Metastatic NSCLC with Corey J. Langer, MD, David Spigel, MD, Denise O'Dea, NP, and Jack West, MD: Case 1 - Episode 19
Would you be concerned about drug interactions in this patient?
There is always a potential for drug interactions any time two or more drugs are used. The small molecule TKIs do have potential interactions with some antidepressant medications, certain SSRIs, and so I want to be careful in determining exactly what a patient is on, potentially reach out to a pharmacist I work with [to determine] whether or not we should be concerned about toxicity issues. Some SSRIs can increase the bioavailability and potential toxicity of any of the TKIs that we would consider here, specifically afatinib, and because of that, it might lead to a decision to lower the dose.
You can consider making a change in the [SSRI] if it’s not critical, but if it is, you can potentially do just as well by being mindful that you might need a [TKI] dose reduction in this case because of the interaction of these two drugs. It doesn’t mean that you can’t give both concurrently, but you just need to be mindful that a dose adjustment may be particularly warranted in this setting.
CASE 1: mNSCLC
Ingrid C. is a 62-year-old corporate accountant from San Antonio, Texas. Her medical history is notable for depression, which is being treated with an SSRI, and she has no history of smoking.
At the start of busy tax season, she presents to her PCP with back and chest pain, a persistent cough, and intermittent dyspnea.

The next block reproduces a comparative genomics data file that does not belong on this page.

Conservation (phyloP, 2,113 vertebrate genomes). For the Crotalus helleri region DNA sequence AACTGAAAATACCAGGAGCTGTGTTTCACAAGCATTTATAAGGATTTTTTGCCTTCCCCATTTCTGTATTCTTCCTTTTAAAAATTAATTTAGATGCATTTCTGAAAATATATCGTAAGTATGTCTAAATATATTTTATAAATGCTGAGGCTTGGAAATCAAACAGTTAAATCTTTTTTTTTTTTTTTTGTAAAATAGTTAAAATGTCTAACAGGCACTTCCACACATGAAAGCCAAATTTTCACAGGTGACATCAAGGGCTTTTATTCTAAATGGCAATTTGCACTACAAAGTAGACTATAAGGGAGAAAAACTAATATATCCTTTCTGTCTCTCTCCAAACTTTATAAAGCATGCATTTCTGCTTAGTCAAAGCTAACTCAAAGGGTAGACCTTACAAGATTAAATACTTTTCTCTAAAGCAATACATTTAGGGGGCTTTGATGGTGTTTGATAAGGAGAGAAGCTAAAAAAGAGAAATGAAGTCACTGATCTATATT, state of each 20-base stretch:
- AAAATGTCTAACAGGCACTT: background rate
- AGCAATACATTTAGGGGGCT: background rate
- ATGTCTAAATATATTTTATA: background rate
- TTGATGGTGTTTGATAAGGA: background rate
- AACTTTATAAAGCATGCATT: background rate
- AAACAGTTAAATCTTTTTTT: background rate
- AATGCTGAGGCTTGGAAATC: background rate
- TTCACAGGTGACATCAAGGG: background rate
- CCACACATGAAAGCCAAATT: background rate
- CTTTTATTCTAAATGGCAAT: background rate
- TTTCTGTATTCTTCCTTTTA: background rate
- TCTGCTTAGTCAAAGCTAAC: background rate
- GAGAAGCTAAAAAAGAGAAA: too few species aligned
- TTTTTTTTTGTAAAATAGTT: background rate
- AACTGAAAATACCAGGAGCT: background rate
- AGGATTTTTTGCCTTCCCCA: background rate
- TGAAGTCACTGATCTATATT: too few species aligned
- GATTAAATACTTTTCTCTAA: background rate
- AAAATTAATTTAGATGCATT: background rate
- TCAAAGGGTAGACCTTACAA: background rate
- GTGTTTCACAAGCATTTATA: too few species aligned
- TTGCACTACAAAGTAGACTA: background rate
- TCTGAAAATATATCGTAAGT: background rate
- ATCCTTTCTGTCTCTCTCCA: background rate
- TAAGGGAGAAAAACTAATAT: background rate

Her cardiac workup is negative, and her PCP orders a chest x-ray, which shows bilateral lung nodules and a large upper right lung mass with pleural effusion; she is referred for a follow-up CT scan.
The CT confirms the presence of multiple lung nodules and additional lesions in the thoracic vertebra; she is referred for further diagnostics.
Core biopsy of her lung mass shows adenocarcinoma stage IV; mutational testing showsEGFRdel 19.
Her performance status was 1.0 at diagnosis.
Ingrid has a family vacation in Tuscany planned for next year, and hopes to be able to keep her travel plans; her oncologist initiates her on afatinib 40 mg daily.
She returns to her oncologist in 2 weeks with persistent diarrhea (>5 stools/d) that has not responded to antidiarrheal medications, which were suggested by the nursing team, and her normal work day is being affected.
Her oncologist reduces her afatinib dose to 30 mg/day, and she continues therapy.
Nine weeks after initiating therapy, she reports to the nursing team symptoms of redness and swelling in her fingers and fingernails, and management strategies are recommended.
At her next follow-up 2 months later, her CT scan shows the right lung mass to be stable, with no new lesions. She has improved symptomatically.
Her diarrhea has improved sufficiently to allow her to resume her normal work load; her paronychia has been effectively managed with vinegar soaking and topical antibiotics.